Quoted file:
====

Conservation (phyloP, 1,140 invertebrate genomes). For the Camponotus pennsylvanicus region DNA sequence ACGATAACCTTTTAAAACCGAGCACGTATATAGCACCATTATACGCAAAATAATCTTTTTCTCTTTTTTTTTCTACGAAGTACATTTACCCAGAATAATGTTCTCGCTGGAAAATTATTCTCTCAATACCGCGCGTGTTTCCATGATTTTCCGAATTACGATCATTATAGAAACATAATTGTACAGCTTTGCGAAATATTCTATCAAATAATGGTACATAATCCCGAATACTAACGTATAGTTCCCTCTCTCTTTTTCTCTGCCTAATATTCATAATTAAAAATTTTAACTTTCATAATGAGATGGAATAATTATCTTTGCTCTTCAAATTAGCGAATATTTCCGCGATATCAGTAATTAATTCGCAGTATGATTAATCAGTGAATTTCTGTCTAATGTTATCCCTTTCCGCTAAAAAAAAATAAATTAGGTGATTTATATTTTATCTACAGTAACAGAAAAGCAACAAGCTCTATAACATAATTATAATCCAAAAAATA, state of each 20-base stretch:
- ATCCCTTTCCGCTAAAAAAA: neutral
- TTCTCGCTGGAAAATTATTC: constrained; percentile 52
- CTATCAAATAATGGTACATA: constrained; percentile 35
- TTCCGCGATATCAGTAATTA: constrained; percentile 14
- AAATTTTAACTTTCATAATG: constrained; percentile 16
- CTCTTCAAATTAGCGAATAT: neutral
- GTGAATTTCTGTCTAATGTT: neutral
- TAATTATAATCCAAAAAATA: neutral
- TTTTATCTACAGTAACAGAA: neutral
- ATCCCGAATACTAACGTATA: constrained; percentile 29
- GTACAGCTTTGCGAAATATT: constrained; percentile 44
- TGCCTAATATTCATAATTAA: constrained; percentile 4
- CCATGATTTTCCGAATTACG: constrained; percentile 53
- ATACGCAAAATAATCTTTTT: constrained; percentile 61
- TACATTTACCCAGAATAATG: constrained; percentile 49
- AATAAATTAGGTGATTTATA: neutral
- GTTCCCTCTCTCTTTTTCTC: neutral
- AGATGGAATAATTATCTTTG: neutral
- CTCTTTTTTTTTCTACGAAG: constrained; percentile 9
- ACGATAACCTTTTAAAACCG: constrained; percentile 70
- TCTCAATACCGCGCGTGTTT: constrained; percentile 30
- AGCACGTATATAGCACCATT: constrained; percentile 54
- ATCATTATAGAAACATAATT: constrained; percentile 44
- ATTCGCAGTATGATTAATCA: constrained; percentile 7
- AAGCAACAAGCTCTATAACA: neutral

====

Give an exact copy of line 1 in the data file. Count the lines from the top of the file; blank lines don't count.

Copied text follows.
Conservation (phyloP, 1,140 invertebrate genomes). For the Camponotus pennsylvanicus region DNA sequence ACGATAACCTTTTAAAACCGAGCACGTATATAGCACCATTATACGCAAAATAATCTTTTTCTCTTTTTTTTTCTACGAAGTACATTTACCCAGAATAATGTTCTCGCTGGAAAATTATTCTCTCAATACCGCGCGTGTTTCCATGATTTTCCGAATTACGATCATTATAGAAACATAATTGTACAGCTTTGCGAAATATTCTATCAAATAATGGTACATAATCCCGAATACTAACGTATAGTTCCCTCTCTCTTTTTCTCTGCCTAATATTCATAATTAAAAATTTTAACTTTCATAATGAGATGGAATAATTATCTTTGCTCTTCAAATTAGCGAATATTTCCGCGATATCAGTAATTAATTCGCAGTATGATTAATCAGTGAATTTCTGTCTAATGTTATCCCTTTCCGCTAAAAAAAAATAAATTAGGTGATTTATATTTTATCTACAGTAACAGAAAAGCAACAAGCTCTATAACATAATTATAATCCAAAAAATA, state of each 20-base stretch: